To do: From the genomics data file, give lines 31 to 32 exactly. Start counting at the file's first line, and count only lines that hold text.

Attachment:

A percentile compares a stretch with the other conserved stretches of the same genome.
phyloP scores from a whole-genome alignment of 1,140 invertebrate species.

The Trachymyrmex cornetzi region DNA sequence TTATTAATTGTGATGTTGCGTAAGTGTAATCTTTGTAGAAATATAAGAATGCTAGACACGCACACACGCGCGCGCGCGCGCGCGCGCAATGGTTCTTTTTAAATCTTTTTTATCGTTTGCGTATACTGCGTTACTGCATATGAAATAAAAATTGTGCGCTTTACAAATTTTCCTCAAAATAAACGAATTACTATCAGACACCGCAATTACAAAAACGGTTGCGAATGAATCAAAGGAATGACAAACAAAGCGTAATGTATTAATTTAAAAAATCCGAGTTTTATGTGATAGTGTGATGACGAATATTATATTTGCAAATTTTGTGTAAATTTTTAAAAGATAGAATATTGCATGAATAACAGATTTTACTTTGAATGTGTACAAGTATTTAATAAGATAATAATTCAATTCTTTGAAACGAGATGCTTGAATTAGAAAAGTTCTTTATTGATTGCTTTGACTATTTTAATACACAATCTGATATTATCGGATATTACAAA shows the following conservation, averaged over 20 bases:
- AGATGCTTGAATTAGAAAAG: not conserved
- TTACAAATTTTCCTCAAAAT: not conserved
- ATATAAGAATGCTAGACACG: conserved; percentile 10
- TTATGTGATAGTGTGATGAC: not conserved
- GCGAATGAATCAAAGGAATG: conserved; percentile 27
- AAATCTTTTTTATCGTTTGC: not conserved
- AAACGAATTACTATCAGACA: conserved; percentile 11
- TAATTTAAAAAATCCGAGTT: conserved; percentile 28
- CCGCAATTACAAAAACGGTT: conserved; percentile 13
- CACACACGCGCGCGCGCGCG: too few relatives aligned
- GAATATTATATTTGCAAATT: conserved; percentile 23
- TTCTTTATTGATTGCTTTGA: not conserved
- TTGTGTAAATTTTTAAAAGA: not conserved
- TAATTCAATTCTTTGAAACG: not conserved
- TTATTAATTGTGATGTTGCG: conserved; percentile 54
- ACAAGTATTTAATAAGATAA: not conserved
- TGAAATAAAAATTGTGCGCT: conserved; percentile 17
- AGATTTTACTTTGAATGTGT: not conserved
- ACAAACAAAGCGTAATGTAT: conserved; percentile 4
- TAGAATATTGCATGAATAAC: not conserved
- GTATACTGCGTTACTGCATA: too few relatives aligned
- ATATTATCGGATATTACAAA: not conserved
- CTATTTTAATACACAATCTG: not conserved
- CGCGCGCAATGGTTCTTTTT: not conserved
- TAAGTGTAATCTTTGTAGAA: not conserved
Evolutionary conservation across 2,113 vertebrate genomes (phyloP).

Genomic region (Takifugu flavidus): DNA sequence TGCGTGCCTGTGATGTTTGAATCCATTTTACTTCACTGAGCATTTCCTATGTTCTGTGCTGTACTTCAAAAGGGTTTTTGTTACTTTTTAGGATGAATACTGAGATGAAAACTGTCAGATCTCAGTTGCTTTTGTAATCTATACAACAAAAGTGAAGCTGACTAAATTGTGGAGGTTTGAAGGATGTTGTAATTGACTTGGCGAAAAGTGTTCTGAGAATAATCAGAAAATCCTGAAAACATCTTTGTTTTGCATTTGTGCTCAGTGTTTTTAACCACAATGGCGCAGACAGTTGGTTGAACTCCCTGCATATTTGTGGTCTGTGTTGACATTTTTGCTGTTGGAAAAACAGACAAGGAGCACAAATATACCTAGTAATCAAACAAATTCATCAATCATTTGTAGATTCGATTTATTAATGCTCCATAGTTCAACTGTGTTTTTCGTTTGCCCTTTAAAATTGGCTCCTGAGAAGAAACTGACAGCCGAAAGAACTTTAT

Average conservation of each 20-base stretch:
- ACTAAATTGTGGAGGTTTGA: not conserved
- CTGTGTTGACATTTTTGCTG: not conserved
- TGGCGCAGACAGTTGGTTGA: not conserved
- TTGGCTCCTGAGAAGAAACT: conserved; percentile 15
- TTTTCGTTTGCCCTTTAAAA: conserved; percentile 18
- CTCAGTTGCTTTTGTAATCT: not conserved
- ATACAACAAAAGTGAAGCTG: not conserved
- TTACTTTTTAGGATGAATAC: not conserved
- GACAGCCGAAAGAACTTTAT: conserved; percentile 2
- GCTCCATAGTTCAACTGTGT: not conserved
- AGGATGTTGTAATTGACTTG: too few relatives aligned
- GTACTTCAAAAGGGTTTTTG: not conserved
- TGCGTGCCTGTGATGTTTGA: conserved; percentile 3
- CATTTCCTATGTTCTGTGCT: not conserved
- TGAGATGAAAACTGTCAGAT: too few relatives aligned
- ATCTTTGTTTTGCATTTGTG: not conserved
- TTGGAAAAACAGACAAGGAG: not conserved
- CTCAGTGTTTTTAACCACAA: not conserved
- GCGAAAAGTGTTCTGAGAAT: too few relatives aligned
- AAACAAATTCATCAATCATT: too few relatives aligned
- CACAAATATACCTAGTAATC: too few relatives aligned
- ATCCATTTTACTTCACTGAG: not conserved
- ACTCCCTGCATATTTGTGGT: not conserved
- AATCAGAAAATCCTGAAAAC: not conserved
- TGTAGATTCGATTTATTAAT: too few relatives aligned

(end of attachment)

Average conservation of each 20-base stretch:
- ACTAAATTGTGGAGGTTTGA: not conserved